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Key Chemical & Mineralogical Properties of Produced Solids: Part 1 (B-FSM019)

Microbial Induced Corrosion on Piping

Key Chemical & Mineralogical Properties of Produced Solids: Part 1

 

The physical properties of produced sand, as covered in the previous seven articles, are the most important for designing a Facilities Sand Management system. The chemical and mineralogical properties of produced solids are of secondary importance, but can affect corrosion potential, sand cleaning, and oil coating of solids. These properties will be discussed in two articles so that the scope of sand properties is fully covered.

 

Produced Solids are Chemically Inert

Produced sand is inert (will not react or react only slightly) to most every condition experienced in oil and gas production

 

Silica/Quartz/Sand

  • Not degraded by temperature, hydrocarbon, salinity, pH, CO2/H2S, or dissolved solids experienced in normal oil & gas production
  • Negligibly affected by HCl and H2SO4 acids
  • Can be dissolved by HF acid and pH >12 (concentrated NaOH)

 

Clay/Carbonate

  • Not degraded by temperature, hydrocarbon, salinity, pH, CO2/H2S, or dissolved solids experienced in normal oil & gas production
  • Carbonate attacked by all acids to varying degree
  • Clay attacked by most acids to lesser degree and high pH

 

Corrosion Potential

One of the primary reasons for preventing solids build-up in production separators, is increased corrosion potential due to the presence of these solids.

  • Sand itself does not cause corrosion – silica is not part of the galvanic cell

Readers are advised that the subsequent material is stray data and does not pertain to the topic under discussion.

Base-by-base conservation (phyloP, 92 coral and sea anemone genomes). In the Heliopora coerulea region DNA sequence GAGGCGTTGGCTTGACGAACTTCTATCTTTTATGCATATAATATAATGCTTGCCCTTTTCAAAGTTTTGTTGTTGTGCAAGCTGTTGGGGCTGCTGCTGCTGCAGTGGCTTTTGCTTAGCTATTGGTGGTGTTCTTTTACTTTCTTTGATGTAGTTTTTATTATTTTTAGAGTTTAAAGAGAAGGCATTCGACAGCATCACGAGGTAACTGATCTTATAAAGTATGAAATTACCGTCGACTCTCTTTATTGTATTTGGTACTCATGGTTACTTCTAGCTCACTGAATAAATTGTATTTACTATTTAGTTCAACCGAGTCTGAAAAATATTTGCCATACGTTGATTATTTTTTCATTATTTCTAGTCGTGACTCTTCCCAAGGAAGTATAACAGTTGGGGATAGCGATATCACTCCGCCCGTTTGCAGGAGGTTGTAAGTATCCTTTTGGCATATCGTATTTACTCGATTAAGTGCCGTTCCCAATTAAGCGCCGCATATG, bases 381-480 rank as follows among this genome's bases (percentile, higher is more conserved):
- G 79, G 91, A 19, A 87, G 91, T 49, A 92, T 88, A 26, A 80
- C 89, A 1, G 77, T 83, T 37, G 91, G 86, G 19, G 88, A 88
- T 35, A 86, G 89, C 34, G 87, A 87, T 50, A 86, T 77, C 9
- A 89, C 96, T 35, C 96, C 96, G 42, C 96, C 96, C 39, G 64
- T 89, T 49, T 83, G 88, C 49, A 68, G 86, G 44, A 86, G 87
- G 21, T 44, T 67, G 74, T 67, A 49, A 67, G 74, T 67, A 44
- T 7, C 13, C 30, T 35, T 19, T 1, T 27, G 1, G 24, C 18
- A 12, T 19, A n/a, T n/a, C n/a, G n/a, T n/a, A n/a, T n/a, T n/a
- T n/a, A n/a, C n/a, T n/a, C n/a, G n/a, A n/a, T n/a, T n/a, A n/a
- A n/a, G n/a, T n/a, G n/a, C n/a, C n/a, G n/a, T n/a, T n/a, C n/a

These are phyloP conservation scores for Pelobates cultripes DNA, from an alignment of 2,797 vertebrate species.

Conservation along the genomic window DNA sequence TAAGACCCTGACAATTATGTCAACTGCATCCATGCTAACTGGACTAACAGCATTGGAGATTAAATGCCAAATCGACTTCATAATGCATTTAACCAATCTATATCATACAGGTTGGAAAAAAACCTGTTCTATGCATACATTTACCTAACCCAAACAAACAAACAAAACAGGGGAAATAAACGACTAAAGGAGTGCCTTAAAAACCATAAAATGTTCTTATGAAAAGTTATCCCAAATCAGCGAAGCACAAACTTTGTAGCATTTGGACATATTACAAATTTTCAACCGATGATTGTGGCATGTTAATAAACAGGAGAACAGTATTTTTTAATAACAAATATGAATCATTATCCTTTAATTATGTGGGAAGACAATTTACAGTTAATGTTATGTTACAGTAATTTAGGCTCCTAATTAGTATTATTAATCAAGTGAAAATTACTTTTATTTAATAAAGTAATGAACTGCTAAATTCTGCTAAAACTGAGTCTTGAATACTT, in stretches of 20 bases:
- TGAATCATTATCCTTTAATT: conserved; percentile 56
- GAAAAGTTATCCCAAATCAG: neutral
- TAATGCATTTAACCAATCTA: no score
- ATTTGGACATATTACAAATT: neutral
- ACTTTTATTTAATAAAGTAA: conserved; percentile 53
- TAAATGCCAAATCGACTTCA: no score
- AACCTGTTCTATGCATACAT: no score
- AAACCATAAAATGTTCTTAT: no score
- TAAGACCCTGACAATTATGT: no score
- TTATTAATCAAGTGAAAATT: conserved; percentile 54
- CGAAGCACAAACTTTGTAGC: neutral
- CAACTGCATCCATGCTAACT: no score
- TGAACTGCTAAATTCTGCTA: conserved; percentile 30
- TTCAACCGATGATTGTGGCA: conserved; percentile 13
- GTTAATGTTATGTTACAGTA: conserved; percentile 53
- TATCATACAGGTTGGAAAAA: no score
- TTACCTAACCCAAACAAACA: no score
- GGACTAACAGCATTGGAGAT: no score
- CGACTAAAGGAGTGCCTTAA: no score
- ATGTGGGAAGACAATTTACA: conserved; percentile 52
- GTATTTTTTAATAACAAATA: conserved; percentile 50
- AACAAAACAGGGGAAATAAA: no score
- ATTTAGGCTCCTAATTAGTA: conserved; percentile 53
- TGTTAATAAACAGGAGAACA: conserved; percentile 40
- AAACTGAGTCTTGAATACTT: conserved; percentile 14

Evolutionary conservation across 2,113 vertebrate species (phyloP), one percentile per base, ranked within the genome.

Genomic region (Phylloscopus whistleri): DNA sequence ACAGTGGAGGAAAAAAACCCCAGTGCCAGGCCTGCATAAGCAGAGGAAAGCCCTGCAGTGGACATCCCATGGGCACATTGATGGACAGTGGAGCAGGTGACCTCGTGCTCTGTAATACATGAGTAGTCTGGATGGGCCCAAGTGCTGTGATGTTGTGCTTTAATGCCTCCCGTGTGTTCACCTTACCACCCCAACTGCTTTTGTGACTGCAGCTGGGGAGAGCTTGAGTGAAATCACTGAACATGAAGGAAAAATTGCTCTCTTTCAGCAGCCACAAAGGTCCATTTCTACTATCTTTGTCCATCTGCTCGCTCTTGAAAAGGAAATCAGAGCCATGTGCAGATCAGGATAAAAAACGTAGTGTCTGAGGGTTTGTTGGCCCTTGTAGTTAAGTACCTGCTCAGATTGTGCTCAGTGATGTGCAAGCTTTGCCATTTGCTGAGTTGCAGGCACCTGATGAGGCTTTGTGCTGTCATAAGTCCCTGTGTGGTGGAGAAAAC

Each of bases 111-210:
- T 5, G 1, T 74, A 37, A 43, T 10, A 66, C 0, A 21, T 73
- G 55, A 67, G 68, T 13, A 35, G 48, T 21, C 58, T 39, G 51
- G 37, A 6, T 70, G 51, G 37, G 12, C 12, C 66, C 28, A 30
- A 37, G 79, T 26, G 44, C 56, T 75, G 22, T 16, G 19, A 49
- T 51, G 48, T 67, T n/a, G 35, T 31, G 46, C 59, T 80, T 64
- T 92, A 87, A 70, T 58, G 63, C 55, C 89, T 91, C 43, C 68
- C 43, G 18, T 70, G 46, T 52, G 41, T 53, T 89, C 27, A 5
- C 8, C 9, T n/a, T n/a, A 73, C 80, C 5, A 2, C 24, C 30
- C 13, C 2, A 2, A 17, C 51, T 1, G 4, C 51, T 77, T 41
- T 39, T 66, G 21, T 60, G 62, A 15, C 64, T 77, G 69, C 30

• However, settled solids form a stagnation zone beneath which pitting (crevice) corrosion is induced. Photo of pitting corrosion below (from here).
  • Also settled solids serve as a growth site for sulfate reducing bacteria (SRB) leading to microbial induced corrosion (MIC)
  • SRB reduce sulfate to sulfide, with resulting sulfide corroding iron (schematic below from Wikipedia)

Mineralogy of Natural Produced Solids

Analysis of mineralogy not critical, but is useful for estimating true density and potential chemical reactivity.

 

Common minerals in oil & gas operations:

  • Quartz: SiO2 or sand
  • Clay: hydrous aluminum silicates with metal cation (dozens of minerals)
  • Kaolinite – Al2SiO5(OH)4, Illite – (K,H3O)(Al,Mg,Fe)2(Si,Al)4O10[(OH)2,(H2O)], Montmorillonite – (Na,Ca)0.33(Al,Mg)2Si4O10(OH)2·nH2O
  • Carbonate: metal cation with carbonate (CO32-) including Calcite (CaCO3) and Dolomite (CaMg(CO3)2)
  • Other: Feldspar: (K,Na,Ca)AlSi3O8 and Gypsum: CaSO4·2H2O

 

Analyze using X-Ray Diffraction (XRD).

 

 

We will continue the discussion of chemical and mineralogical properties of produced sand in the next article.

 
 
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